The CEPA covers all areas normally included in EFTA’s comprehensive free trade agreements, such as trade in goods and services, investment, intellectual property rights, competition, government procurement, trade and sustainable development, cooperation and capacity building as well as legal and horizontal provisions.
The EFTA-Indonesia Joint Statement was signed by Johann N. Schneider-Ammann, Federal Councillor and Head of the Federal Department of Economic Affairs, Education and Research of Switzerland, Guðlaugur Þór Þórðarson, Minister for Foreign Affairs and External Trade of Iceland, Ms Aurelia Frick, Minister of Foreign Affairs, Justice and Culture of Liechtenstein, and Mr Torbjørn Røe Isaksen, Minister of Trade and Industry of Norway, as well as by Mr Enggartiasto Lukita, Minister of Trade of the Republic of Indonesia.
Negotiations towards a CEPA were launched in July 2010, with the first round held early 2011 in Jakarta, Indonesia. Since then, 15 rounds of negotiations and a number of Heads of delegation and experts' meetings have been held.
"There is a saying in German: “Gut Ding will Weile haben”, which means “Good things need time”. I am personally convinced, that the CEPA is not only a good, but an excellent thing, a real landmark in the relations between our countries. And so it is perfectly fine, that the process took some time," said Johann N. Schneider-Ammann who chaired the EFTA Ministerial on 23 November.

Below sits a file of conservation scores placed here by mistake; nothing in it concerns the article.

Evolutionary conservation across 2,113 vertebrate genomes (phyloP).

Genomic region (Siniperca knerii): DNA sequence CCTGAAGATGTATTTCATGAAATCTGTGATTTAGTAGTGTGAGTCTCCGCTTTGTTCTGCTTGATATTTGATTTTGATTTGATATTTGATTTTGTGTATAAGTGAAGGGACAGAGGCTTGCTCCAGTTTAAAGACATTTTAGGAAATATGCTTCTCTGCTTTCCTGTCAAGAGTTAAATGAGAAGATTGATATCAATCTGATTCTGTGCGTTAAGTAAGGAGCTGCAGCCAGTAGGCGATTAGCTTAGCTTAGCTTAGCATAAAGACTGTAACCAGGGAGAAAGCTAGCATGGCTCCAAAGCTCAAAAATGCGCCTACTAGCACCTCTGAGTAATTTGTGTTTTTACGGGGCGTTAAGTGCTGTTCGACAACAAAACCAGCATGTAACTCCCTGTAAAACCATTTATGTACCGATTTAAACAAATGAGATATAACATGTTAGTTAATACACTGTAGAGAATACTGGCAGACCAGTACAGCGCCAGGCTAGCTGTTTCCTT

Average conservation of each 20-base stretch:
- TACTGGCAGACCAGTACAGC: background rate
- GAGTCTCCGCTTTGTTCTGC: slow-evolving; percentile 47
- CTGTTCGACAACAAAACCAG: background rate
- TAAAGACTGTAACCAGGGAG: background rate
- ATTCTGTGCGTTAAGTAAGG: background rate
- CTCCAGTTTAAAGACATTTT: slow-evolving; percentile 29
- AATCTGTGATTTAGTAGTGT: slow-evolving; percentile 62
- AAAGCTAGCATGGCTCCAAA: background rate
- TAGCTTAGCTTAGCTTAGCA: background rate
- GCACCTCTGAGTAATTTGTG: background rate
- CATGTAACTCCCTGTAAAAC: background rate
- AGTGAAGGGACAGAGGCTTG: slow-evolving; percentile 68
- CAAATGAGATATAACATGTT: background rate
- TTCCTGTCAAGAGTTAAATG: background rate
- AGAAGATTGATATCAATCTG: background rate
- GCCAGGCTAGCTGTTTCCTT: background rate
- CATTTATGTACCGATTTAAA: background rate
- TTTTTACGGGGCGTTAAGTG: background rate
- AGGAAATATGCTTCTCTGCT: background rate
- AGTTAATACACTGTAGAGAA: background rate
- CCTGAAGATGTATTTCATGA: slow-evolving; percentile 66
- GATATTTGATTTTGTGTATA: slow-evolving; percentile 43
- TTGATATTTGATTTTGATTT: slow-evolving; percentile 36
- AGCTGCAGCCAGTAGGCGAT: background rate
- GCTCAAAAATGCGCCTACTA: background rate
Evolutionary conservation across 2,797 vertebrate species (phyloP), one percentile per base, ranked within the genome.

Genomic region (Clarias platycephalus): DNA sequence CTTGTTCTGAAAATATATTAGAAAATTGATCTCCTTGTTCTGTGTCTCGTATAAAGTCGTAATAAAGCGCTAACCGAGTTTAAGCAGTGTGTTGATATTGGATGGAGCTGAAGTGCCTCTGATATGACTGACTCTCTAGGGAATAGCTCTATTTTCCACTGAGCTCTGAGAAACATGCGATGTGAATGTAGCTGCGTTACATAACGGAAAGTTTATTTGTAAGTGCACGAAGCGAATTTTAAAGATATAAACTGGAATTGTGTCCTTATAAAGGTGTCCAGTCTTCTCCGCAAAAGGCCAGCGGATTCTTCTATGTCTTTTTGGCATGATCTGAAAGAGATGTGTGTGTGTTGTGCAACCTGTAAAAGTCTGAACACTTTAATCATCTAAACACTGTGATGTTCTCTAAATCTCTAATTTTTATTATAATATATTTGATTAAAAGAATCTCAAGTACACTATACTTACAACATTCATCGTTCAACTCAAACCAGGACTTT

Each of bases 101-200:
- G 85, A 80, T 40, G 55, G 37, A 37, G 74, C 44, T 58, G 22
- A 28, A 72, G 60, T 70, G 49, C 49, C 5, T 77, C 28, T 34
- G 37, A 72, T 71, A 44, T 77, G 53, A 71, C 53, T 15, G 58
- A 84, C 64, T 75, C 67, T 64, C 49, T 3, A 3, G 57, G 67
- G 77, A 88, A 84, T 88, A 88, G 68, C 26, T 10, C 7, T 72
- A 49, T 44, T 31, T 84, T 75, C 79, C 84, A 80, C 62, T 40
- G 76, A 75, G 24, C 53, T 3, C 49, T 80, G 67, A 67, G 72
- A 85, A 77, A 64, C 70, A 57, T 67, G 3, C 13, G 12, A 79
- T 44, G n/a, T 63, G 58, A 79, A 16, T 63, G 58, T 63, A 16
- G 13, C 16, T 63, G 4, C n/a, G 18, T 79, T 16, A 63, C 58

Economic relations between the EFTA States and Indonesia
Merchandise trade between the EFTA States and Indonesia amounted to USD 2.3 billion in 2017. The EFTA States exported goods worth USD 597 million, with the leading exports being machinery and mechanical appliances, pharmaceutical products and mineral fuels. EFTA imported goods worth USD 1.7 billion in 2017, with gold as the most significant import, followed by footwear and electrical machinery.
EFTA as a trade partner
EFTA’s global network of preferential trade agreements outside the EU now consists of 28 agreements with 39 partners. Six joint declarations of cooperation (JOINT STATEMENTs) complement this network. Over 12 percent of EFTA’s total exports go to these trade partners and they are the source of 7.5 percent of EFTA imports. In 2017, EFTA’s global trade accounted for USD 766 billion, 43.5% of which was with countries outside the EU.
Further information on EFTA-Indonesia trade can be found with the EFTA Trade Statistics Tool.
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